- Seen and unseen
- Fabric formwork
- Formwork construction
- Freedom within the mould
- Learning by doing
Sheets of woven textiles can be used as flexible, lightweight formwork for concrete structures. The relevance of developing fabric formwork touches upon two fields of evolution: that of concrete construction, which has continued for millennia, and that of textiles, with an even longer history – recently of an almost revolutionary character.
Concrete is the most widely used building material worldwide. At the same time developments in digital design and engineering tools have changed the way architecture is conceived and calculated. However, methods for constructing concrete structures haven’t developed at the same pace; the architectural vocabulary of concrete can be developed with regards to form, structure and surface in order to exploit the potentials of the so-called liquid stone.
Textile technologies have undergone an immense technical development, in which existing, previously crafts-based production techniques are combined with new or alternative material fibers and scales in order to produce flexible, strong and light fabrics with new material properties. As such, textiles are finding their way into construction at different scales. With regards to formwork it could be asserted that the carefully considered combination of textile technologies used as formwork for concrete may participate in unfolding potentials for concrete and extend its existing architectural vocabulary.
There are two technical characteristics about fabrics which are essential when used as concrete formwork. The first technical aspect is that fabrics act in tension under the hydrostatic pressure of wet concrete. This dynamics results in a bulging surface between points of restraint. The deflections are all catenary curves, which indicate that the forces are spread evenly all along the fabric surface. This means that fabric is an effective formwork material in transferring the pressure upon the inside to the entire surface That’s why so little fabric can hold heavy amounts of concrete. The second technical aspect deals with the porosity of woven fabrics. Excess air and water go through the formwork membrane as the concrete is poured – the fabric appears to be sweating – it results in fewer blowholes and a higher level of cement compared to water – the so-called water-cement ratio is low. A smooth, tight concrete surface is desirable because it is stronger and less likely to crack.
A third, formal aspect is the result of the two technical characteristics. The direct formal consequence at stake in fabric forming seems to be the most architecturally intriguing.
Concrete will always show the imprint of the surface structure and connections of the applied formwork material, yet this is particularly expressed using fabrics: the form, size and placement of restraining device, and the detailed weave of the chosen fabric will show on the form and surface of concrete. This reveals the narrative of architecture becoming embedded in concrete.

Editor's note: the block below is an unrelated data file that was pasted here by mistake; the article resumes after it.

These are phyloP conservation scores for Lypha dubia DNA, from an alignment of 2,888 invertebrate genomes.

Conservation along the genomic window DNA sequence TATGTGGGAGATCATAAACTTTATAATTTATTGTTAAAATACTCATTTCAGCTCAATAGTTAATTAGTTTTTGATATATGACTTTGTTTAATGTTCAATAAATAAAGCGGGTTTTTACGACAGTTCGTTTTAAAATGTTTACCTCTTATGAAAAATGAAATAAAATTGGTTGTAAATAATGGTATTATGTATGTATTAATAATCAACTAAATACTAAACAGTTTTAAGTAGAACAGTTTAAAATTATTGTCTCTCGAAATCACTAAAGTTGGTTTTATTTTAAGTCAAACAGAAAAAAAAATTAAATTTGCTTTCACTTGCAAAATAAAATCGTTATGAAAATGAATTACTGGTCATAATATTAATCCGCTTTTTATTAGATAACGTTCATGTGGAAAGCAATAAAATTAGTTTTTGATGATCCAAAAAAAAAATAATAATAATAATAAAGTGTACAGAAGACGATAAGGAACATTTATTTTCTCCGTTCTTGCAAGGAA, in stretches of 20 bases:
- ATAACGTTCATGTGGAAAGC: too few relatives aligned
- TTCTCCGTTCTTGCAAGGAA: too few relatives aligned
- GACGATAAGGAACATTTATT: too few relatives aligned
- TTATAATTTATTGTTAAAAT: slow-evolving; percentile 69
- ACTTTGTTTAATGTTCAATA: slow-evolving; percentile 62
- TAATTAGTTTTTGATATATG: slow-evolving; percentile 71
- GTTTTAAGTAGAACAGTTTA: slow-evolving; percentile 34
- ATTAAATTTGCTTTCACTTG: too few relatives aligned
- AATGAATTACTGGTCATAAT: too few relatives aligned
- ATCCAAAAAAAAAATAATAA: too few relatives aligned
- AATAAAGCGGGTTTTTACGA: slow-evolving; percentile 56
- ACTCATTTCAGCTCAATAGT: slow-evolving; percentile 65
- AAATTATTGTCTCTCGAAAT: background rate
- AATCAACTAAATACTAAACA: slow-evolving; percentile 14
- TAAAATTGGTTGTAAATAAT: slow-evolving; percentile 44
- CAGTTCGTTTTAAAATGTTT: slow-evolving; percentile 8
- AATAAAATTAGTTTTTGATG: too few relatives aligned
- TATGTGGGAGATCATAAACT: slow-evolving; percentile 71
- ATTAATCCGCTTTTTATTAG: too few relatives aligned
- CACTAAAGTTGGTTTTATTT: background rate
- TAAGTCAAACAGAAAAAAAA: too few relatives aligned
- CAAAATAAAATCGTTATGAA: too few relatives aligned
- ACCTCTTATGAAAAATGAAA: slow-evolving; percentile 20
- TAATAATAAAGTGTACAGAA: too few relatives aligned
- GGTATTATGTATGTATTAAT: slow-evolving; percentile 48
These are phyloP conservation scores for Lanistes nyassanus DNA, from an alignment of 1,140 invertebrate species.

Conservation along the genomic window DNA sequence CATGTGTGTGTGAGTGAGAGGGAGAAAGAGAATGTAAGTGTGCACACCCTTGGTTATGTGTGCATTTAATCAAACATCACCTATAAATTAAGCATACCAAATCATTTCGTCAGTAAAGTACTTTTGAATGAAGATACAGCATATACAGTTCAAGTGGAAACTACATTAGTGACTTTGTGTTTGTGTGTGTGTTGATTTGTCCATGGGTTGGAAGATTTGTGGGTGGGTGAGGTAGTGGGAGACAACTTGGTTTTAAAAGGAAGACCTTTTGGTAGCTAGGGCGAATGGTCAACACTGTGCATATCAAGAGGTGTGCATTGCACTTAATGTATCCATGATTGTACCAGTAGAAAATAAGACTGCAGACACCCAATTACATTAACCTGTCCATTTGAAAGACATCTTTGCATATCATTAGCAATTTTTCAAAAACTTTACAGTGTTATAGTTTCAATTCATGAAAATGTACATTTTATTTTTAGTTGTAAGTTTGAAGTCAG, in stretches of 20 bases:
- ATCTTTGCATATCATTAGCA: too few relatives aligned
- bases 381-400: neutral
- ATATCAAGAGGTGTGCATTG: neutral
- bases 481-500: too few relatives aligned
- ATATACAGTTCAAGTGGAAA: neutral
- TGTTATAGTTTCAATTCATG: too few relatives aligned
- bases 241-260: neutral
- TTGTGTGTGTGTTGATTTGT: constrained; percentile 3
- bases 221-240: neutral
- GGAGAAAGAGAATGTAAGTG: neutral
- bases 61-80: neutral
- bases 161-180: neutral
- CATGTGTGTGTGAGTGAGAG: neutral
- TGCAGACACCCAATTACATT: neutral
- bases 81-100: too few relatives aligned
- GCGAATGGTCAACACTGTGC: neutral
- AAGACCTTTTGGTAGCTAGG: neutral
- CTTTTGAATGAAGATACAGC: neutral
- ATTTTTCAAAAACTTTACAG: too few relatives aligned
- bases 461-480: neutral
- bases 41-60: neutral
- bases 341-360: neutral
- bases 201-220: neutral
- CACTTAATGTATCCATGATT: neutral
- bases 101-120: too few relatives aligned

With kind assistance of Greek author Iosif Alygizakis I’ve attempted to coin a word attempting to embrace this duality in, on one side, the experienced, sensed qualities of a cured concrete structure as material and, on the other, those almost metaphysical traces of becoming that may be the most poetic feature of concrete! Stereogenés is Greek. It consists of two words, stereo, solid, and genés, derived from ginomai, procedure of becoming. Cured concrete then is stereogeneous, solid but, as the word indicates, obviously has become so through a number of processes from a liquid state. These procedures to become happen through chemistry and statics; the chemical processes within the concrete mix when cement reacts to water; and the formwork statics when the form is filled with concrete. Both are results of human actions: the former through the design of the concrete mix; the latter through the design and construction of the formwork tectonics.
Concrete construction can be seen as a series of carefully conceived and executed processes that inform concrete architecture. One can look at the potentials for the future implementation of fabric formwork in several of them, namely in the design and production of fabrics; of ‘haute couture’ or mass-produced fabric forms or concrete elements. Concrete is nothing without its process – yet is definitely something during its use, and something more than merely a space-defining structure. The further unfolding of Stereogeneity will attempt to create a holistic view of concrete as both process and material.
by Anne-Mette Manelius
Royal Danish Academy of Fine Arts, School of Architecture, Copenhagen